“But all the promises we make,
from the cradle to the grave,
when all I want is you.”
I saw Reality Bites the first weekend it came out and beyond the intentional kitsch that poked fun of the burgeoning decade and “generation x” itself, I related to a lot of it, especially Lelaina and her struggles with self-identity/not knowing who she is yet, career choices, love choices, early struggles of living on her own, and the feeling of friends being your new family. Did I have a Troy Dyer? Well, I think nearly all the real loves in my life have had a dose of Troy Dyer in them.
“She didn’t scream,
she didn’t make a sound.
I forgive you boy,
but don’t leave town.”
The return of The Stone Roses had me rushing to the record store to get their music back in my ears. Love Spreads hit just at the right time, and it spun loud out of my car speakers relentlessly (turn it up loud and listen; it is such a tremendous song to drive around listening, and singing-a-long to). I felt like I could lose myself completely in this song.
I only hear what I want to.”
I was learning so many hard lessons about love and relationships in 1994, so many of them about letting go and about even when you do that, let go, you may still miss things about them, and about yourself with them. The missing, though, does not mean you should go back (though I did, to more than one, in some twisted up back-and-forth mess). On a lighter note, I had that same dress Lisa is wearing in the video (actually, I still have it in my closet).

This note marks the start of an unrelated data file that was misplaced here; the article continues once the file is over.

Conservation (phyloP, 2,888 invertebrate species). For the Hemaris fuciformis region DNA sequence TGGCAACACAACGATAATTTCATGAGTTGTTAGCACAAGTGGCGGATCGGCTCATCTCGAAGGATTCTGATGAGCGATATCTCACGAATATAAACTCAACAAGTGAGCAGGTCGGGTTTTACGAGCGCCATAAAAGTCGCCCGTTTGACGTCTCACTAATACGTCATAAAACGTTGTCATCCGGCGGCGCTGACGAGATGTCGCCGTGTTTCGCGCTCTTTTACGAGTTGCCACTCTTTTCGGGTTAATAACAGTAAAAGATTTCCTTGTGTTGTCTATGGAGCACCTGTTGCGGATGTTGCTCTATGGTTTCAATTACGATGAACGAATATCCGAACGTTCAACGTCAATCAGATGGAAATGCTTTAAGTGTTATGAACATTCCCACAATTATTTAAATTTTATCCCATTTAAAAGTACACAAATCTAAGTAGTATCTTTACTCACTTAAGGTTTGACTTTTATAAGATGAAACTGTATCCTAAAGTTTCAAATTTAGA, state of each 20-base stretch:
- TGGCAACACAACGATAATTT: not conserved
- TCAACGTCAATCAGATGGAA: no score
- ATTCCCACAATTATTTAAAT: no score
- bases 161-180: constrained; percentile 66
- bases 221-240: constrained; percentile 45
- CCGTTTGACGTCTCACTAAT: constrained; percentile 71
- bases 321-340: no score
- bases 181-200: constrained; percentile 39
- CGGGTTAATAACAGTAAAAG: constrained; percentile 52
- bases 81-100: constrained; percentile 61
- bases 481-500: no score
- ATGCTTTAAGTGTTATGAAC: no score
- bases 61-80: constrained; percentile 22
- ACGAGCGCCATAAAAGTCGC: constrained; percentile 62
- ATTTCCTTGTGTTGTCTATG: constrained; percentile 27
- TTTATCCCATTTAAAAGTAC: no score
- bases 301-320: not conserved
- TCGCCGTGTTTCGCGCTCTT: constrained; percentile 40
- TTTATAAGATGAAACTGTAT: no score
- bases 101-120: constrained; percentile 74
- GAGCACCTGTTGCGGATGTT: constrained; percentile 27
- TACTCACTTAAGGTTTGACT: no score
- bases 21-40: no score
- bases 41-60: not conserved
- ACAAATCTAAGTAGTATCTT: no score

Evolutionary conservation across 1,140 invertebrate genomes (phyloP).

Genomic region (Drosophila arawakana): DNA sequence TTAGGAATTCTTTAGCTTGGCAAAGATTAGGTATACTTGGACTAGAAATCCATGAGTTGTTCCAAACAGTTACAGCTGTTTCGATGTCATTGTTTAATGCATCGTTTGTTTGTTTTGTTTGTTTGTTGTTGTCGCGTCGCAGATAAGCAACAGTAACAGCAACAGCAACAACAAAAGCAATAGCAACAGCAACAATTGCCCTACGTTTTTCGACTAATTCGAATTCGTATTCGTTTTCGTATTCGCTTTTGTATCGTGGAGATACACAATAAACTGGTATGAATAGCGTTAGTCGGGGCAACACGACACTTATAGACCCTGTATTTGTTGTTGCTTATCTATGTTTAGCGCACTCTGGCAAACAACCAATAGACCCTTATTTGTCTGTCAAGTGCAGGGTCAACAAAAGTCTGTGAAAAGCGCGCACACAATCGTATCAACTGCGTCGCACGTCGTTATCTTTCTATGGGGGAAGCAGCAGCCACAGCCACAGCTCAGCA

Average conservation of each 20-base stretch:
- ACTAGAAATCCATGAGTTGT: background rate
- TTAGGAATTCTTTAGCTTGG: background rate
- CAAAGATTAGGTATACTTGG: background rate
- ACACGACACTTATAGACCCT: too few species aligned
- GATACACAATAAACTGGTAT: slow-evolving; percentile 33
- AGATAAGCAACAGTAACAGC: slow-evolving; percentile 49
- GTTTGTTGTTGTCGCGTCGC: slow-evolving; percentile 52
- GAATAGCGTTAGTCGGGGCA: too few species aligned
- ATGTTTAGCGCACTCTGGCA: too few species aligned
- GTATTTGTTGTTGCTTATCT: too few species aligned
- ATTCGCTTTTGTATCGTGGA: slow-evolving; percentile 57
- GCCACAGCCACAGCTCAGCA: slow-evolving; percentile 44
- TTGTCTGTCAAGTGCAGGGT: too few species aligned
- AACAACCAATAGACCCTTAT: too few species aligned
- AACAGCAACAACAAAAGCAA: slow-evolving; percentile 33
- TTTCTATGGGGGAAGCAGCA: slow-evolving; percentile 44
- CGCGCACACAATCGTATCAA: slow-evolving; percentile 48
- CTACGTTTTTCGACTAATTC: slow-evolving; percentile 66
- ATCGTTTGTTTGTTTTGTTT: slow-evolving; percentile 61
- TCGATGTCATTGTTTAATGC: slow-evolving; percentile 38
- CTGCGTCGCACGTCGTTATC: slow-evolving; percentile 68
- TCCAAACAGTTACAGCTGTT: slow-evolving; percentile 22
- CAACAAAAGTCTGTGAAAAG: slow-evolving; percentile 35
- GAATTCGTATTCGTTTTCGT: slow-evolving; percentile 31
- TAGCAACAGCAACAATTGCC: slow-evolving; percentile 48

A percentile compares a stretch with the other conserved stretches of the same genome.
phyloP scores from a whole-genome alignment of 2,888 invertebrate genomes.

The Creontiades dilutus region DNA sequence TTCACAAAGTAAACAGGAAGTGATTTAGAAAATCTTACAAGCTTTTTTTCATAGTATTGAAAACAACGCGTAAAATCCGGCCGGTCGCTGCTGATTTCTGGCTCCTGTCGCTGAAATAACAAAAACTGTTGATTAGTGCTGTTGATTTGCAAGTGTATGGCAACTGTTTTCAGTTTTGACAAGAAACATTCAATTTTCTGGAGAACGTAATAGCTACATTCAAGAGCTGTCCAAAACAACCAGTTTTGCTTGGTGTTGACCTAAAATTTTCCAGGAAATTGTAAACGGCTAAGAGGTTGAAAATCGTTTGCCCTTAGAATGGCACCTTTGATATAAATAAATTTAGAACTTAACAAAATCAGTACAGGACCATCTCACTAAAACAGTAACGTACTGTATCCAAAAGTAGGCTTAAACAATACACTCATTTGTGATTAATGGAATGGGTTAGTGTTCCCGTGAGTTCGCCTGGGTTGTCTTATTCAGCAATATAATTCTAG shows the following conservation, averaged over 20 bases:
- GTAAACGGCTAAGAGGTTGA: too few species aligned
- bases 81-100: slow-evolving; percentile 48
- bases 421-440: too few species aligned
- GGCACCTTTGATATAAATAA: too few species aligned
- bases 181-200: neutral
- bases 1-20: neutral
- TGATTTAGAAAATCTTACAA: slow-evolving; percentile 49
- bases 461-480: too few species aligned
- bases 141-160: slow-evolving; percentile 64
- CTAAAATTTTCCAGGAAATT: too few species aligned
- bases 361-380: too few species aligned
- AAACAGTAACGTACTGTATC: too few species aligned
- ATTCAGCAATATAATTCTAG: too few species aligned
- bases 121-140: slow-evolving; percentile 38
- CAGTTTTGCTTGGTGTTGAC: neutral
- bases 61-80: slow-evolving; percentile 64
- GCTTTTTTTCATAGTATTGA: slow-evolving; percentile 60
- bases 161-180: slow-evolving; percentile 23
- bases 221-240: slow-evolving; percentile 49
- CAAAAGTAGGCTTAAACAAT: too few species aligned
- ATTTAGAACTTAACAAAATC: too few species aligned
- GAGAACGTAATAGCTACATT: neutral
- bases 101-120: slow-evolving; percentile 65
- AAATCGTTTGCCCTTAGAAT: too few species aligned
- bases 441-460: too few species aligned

“You should learn when to go.
You should learn how to say no.”
I have always loved Courtney Love, and in 1994, with Kurt’s death and the release of Live Through This, my connection to her began. Frances Bean and my daughter were born the same year, and I was raising mine by myself then, not for the same reasons (though I’d learn years later what being her kind of a widow feels like first hand), but I still felt a deep understanding. I needed this album, fiercely needed it, and each song that I would scream-sing to felt cathartic and full of strength, a go-to whenever I needed to remember what I was capable of living through (it still is that for me, even twenty years later).
“She knows she’s just a little misunderstood,
she has trouble acting normal when she’s nervous.”
Maybe it was the fact that I was desperately trying to understand myself that year, but I constantly felt misunderstood. I followed my heart blindly most days, leaping before looking, and the fall sometimes left permanent bruising on my sense of self. Looking back, I was kind of a mess, but I would have argued the fact, saying you are just not understanding me right.
“I say the world is sick,
you say, ‘tell me what that makes us darlin’?
You see you always find my faults,
faster than you find your own.
You say the world is getting rid of her demons,
I say ‘baby what have you been smokin’.”
Tori Amos’ music meant everything to me in the 90’s, and many of her songs defined me, spoke for me, understood me, and saved me in so many ways. Upside Down felt like a page ripped out of one of my many journals, so personal in ways that I still can’t fully articulate. I felt upside down and inside out so much of the time.
“I look to you and I see nothing.
I look to you to see the truth.”
Always and forever one of my favorite songs. There are so many memories embedded deeply in this song, some of them precious, some of them heartbreaking, and some of them kept secret in the hidden corners of my heart. I have written about this song, and to this song, countless times, and this year, 1994, was when it first hit me. and those memories of that year, they are the first to hit me when I listen now.
Me & Julia in 1994